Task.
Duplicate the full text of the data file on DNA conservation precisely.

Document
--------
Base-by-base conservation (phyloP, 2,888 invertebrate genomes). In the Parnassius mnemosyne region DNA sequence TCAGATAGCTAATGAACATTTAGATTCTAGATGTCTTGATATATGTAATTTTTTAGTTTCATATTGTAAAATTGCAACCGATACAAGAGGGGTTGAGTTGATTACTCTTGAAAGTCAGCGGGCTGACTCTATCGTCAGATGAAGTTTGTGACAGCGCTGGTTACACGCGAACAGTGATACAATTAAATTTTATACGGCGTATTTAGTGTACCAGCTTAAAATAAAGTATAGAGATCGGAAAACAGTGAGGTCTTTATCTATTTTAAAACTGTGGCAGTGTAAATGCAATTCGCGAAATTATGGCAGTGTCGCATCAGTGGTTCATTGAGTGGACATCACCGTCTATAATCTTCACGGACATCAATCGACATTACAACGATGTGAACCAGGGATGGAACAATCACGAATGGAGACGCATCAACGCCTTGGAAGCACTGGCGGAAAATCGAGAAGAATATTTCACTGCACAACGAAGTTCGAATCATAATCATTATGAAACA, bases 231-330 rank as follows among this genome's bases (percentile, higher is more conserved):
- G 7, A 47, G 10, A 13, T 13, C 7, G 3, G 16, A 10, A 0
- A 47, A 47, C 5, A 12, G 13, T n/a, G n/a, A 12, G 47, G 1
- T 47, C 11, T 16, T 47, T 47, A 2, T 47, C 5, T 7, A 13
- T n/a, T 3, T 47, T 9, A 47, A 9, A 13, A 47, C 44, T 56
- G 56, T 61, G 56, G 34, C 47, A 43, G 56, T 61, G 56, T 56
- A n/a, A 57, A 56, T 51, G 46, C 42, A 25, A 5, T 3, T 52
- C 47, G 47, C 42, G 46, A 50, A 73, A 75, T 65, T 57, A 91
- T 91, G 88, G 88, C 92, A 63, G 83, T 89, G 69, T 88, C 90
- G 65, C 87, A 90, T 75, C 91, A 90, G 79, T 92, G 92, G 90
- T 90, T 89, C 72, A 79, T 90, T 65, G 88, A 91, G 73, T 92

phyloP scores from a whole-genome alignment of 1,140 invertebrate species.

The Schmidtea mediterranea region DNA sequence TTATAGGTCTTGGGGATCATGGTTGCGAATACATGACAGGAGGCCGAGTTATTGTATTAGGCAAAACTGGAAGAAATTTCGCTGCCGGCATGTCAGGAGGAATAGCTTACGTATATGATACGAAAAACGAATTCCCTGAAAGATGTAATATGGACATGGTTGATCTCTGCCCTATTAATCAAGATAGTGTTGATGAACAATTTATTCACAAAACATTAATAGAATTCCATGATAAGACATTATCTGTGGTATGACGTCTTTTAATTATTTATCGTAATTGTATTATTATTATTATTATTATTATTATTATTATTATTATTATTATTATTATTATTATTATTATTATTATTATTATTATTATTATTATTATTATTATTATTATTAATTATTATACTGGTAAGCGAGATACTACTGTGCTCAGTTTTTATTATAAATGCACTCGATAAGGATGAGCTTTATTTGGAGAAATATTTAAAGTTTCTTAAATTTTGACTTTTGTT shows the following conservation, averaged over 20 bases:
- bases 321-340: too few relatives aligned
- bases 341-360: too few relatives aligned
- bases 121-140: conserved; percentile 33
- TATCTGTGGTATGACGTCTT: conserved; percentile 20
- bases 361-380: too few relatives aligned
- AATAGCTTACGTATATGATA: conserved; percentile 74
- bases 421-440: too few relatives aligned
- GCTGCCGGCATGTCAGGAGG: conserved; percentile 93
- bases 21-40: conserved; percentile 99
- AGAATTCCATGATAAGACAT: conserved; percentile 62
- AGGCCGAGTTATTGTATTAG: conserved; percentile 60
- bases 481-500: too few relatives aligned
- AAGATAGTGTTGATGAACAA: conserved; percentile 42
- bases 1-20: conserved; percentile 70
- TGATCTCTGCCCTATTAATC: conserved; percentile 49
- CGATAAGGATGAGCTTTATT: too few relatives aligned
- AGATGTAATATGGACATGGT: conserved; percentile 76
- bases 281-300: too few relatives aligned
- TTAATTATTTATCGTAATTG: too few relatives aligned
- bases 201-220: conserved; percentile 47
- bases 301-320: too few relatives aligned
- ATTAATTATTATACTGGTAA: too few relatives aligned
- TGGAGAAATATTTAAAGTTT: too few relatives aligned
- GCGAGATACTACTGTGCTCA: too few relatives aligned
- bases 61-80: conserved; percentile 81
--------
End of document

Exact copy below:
Base-by-base conservation (phyloP, 2,888 invertebrate genomes). In the Parnassius mnemosyne region DNA sequence TCAGATAGCTAATGAACATTTAGATTCTAGATGTCTTGATATATGTAATTTTTTAGTTTCATATTGTAAAATTGCAACCGATACAAGAGGGGTTGAGTTGATTACTCTTGAAAGTCAGCGGGCTGACTCTATCGTCAGATGAAGTTTGTGACAGCGCTGGTTACACGCGAACAGTGATACAATTAAATTTTATACGGCGTATTTAGTGTACCAGCTTAAAATAAAGTATAGAGATCGGAAAACAGTGAGGTCTTTATCTATTTTAAAACTGTGGCAGTGTAAATGCAATTCGCGAAATTATGGCAGTGTCGCATCAGTGGTTCATTGAGTGGACATCACCGTCTATAATCTTCACGGACATCAATCGACATTACAACGATGTGAACCAGGGATGGAACAATCACGAATGGAGACGCATCAACGCCTTGGAAGCACTGGCGGAAAATCGAGAAGAATATTTCACTGCACAACGAAGTTCGAATCATAATCATTATGAAACA, bases 231-330 rank as follows among this genome's bases (percentile, higher is more conserved):
- G 7, A 47, G 10, A 13, T 13, C 7, G 3, G 16, A 10, A 0
- A 47, A 47, C 5, A 12, G 13, T n/a, G n/a, A 12, G 47, G 1
- T 47, C 11, T 16, T 47, T 47, A 2, T 47, C 5, T 7, A 13
- T n/a, T 3, T 47, T 9, A 47, A 9, A 13, A 47, C 44, T 56
- G 56, T 61, G 56, G 34, C 47, A 43, G 56, T 61, G 56, T 56
- A n/a, A 57, A 56, T 51, G 46, C 42, A 25, A 5, T 3, T 52
- C 47, G 47, C 42, G 46, A 50, A 73, A 75, T 65, T 57, A 91
- T 91, G 88, G 88, C 92, A 63, G 83, T 89, G 69, T 88, C 90
- G 65, C 87, A 90, T 75, C 91, A 90, G 79, T 92, G 92, G 90
- T 90, T 89, C 72, A 79, T 90, T 65, G 88, A 91, G 73, T 92

phyloP scores from a whole-genome alignment of 1,140 invertebrate species.

The Schmidtea mediterranea region DNA sequence TTATAGGTCTTGGGGATCATGGTTGCGAATACATGACAGGAGGCCGAGTTATTGTATTAGGCAAAACTGGAAGAAATTTCGCTGCCGGCATGTCAGGAGGAATAGCTTACGTATATGATACGAAAAACGAATTCCCTGAAAGATGTAATATGGACATGGTTGATCTCTGCCCTATTAATCAAGATAGTGTTGATGAACAATTTATTCACAAAACATTAATAGAATTCCATGATAAGACATTATCTGTGGTATGACGTCTTTTAATTATTTATCGTAATTGTATTATTATTATTATTATTATTATTATTATTATTATTATTATTATTATTATTATTATTATTATTATTATTATTATTATTATTATTATTATTATTATTATTATTAATTATTATACTGGTAAGCGAGATACTACTGTGCTCAGTTTTTATTATAAATGCACTCGATAAGGATGAGCTTTATTTGGAGAAATATTTAAAGTTTCTTAAATTTTGACTTTTGTT shows the following conservation, averaged over 20 bases:
- bases 321-340: too few relatives aligned
- bases 341-360: too few relatives aligned
- bases 121-140: conserved; percentile 33
- TATCTGTGGTATGACGTCTT: conserved; percentile 20
- bases 361-380: too few relatives aligned
- AATAGCTTACGTATATGATA: conserved; percentile 74
- bases 421-440: too few relatives aligned
- GCTGCCGGCATGTCAGGAGG: conserved; percentile 93
- bases 21-40: conserved; percentile 99
- AGAATTCCATGATAAGACAT: conserved; percentile 62
- AGGCCGAGTTATTGTATTAG: conserved; percentile 60
- bases 481-500: too few relatives aligned
- AAGATAGTGTTGATGAACAA: conserved; percentile 42
- bases 1-20: conserved; percentile 70
- TGATCTCTGCCCTATTAATC: conserved; percentile 49
- CGATAAGGATGAGCTTTATT: too few relatives aligned
- AGATGTAATATGGACATGGT: conserved; percentile 76
- bases 281-300: too few relatives aligned
- TTAATTATTTATCGTAATTG: too few relatives aligned
- bases 201-220: conserved; percentile 47
- bases 301-320: too few relatives aligned
- ATTAATTATTATACTGGTAA: too few relatives aligned
- TGGAGAAATATTTAAAGTTT: too few relatives aligned
- GCGAGATACTACTGTGCTCA: too few relatives aligned
- bases 61-80: conserved; percentile 81